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Pinus aristata (Bristlecone pine)
Smith, R.W.

Pinus aristata

Pinus aristata Engelm.

Bristlecone Pine, Bristle-cone Pine

Pinaceae (Pine Family)



USDA Native Status: L48 (N)

A dwarf, shrubby, picturesque tree, 12-45 ft. tall. Trunk is short and contorted, bearing stout branches. Blue-green to gray-green, aromatic needles. Bristle-like prickles at the edge of each cone scale. Tree with very short needles crowded into mass suggesting a foxtail and a broad, irregular crown of spreading branches; a low shrub at timberline.

These ancient trees are extremely long-lived, and the oldest ones are an impressive sight, with their twisted trunks and their gnarled roots clinging to windswept mountain ridges. The Intermountain Bristlecone Pine (P. longaeva), found from Utah to Nevada and eastern California, used to be considered a variety of P. aristata. Representatives of the Intermountain species are some of the oldest individual trees known, surpassing 4,000 years.


From the Image Gallery

2 photo(s) available in the Image Gallery

Plant Characteristics

Duration: Perennial
Habit: Tree
Leaf Retention: Evergreen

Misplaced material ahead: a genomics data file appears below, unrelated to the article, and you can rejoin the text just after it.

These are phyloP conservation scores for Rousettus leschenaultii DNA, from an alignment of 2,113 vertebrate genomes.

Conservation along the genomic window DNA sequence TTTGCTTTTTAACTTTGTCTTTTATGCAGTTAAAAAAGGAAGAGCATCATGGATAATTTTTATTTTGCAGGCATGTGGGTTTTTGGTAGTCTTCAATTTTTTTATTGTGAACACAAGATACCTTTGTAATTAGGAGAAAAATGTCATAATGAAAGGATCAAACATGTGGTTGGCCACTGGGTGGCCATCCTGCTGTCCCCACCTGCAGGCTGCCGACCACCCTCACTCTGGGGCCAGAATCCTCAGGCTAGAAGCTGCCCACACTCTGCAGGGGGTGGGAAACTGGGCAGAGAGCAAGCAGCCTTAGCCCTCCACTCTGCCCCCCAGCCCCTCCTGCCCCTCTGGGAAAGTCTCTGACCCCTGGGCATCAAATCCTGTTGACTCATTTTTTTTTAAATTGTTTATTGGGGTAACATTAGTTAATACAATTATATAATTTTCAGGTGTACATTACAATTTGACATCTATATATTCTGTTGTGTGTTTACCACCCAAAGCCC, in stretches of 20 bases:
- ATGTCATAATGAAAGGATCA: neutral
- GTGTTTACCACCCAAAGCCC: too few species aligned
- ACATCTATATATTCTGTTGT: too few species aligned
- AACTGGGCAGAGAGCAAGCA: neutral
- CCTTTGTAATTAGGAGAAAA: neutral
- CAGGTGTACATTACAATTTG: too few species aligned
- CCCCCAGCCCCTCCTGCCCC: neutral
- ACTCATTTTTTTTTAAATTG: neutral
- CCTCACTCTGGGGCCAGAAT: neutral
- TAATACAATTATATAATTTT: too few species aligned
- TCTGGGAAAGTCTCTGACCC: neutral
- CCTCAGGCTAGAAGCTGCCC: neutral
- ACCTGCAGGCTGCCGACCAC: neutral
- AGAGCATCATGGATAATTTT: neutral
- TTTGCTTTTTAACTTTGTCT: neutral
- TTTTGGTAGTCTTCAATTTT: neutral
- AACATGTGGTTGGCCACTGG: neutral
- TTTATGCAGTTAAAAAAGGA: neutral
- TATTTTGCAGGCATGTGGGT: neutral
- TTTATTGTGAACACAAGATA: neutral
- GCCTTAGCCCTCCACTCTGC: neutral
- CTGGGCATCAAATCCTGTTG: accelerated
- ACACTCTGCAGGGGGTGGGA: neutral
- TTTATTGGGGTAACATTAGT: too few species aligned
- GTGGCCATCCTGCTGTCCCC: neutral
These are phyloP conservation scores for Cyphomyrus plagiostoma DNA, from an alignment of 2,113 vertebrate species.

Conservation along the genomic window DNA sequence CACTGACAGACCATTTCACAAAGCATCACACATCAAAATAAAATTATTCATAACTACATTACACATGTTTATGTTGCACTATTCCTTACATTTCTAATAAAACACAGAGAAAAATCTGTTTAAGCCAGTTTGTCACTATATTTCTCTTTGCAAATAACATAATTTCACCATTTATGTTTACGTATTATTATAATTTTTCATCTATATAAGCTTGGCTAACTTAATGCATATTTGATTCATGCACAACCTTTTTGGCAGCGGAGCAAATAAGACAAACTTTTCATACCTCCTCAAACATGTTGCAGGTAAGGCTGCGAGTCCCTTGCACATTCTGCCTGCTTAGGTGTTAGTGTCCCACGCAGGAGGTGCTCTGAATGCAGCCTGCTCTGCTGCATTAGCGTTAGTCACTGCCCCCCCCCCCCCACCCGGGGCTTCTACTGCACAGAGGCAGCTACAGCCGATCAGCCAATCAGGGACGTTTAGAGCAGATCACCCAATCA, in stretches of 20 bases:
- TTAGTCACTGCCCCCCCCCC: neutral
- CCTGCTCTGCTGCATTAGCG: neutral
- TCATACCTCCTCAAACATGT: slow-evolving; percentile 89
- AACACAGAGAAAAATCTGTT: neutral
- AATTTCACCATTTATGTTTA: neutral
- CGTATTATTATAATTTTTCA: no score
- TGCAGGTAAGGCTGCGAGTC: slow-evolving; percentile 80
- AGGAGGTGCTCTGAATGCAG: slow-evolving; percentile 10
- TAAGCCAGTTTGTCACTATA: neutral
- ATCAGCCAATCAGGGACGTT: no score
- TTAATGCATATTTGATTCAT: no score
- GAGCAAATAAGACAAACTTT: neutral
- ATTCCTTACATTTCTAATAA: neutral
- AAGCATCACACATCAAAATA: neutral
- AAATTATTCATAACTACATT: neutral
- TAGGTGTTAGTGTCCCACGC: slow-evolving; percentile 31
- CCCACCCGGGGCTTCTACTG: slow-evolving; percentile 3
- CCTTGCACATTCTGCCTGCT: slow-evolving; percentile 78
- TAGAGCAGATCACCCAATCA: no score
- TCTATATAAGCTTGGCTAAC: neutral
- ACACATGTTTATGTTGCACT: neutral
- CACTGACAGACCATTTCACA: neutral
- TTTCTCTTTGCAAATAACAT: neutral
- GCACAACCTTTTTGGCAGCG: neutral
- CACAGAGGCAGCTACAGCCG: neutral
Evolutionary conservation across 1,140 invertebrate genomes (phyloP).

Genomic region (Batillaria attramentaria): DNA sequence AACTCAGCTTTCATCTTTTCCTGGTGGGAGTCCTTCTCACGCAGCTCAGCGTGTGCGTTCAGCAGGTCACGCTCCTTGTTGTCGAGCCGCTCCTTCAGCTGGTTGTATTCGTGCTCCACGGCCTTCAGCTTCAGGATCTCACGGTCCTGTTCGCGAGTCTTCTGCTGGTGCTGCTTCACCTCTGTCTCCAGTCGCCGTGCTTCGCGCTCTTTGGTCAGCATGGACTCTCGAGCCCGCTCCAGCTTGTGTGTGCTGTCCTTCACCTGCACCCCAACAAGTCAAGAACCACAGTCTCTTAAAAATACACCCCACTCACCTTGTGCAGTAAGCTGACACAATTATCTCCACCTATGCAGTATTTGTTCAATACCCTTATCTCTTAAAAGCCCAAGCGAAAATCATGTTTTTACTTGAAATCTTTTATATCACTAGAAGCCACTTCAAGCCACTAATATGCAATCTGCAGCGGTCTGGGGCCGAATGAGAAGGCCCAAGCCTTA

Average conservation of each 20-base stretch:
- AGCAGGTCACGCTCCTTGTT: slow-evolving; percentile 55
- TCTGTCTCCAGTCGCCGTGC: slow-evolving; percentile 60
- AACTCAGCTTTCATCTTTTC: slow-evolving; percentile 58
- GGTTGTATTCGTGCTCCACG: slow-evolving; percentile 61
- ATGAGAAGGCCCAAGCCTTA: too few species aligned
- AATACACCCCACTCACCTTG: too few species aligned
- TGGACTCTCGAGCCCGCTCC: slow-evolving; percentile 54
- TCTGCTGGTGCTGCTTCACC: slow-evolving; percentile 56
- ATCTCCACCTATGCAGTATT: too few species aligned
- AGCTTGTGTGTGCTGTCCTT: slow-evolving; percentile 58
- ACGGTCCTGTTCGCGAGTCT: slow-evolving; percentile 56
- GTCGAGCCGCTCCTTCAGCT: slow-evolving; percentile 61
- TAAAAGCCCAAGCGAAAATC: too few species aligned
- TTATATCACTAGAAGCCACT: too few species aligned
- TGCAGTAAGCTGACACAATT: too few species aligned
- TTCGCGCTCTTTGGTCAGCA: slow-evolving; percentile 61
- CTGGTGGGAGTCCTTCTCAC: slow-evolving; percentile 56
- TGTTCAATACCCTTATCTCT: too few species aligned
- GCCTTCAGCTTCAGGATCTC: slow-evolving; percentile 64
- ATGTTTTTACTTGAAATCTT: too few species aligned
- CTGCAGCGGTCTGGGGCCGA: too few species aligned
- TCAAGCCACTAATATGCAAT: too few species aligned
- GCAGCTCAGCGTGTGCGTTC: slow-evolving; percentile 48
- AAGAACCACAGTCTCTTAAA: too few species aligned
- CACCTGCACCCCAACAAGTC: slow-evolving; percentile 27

Leaf Arrangement: Fascicled
Leaf Complexity: Simple
Leaf Shape: Linear
Breeding System: Flowers Unisexual , Monoecious
Fruit Type: Cone
Size Notes: Up to about 45 feet tall. Trunk to about 3 feet in diameter.
Leaf: Green

Bloom Information

Bloom Color: Purple
Bloom Time: Jun


Native Distribution: Mts. of CO, n. NM, n. AZ, NV & e. CA
Native Habitat: High, windy mountain sites

Growing Conditions

Water Use: Low
Light Requirement: Sun
Soil Moisture: Dry
Soil pH: Circumneutral (pH 6.8-7.2)
CaCO3 Tolerance: Medium
Soil Description: Dry, gravelly soils.
Conditions Comments: Very long-lived and very slow-growing. Some specimens are known to be over 4000 years old. Will not tolerate shade or pollution. Needs protection from dessicating winds in cold climates to prevent foliage burn.


Description: Seeds have no dormancy and will germinate immediately upon collection. Watch for damping-off.
Seed Treatment: No pretreatment is necessary for fresh seed. Stored seed may benefit from 1 month stratification.
Commercially Avail: yes

Find Seed or Plants

View propagation protocol from Native Plants Network.

Web Reference

Webref 3 - Flora of North America (2014) Missouri Botanical Garden, St. Louis, MO & Harvard University Herbaria, Cambridge, MA.

Additional resources

USDA: Find Pinus aristata in USDA Plants
FNA: Find Pinus aristata in the Flora of North America (if available)
Google: Search Google for Pinus aristata


Record Modified: 2022-09-23
Research By: TWC Staff

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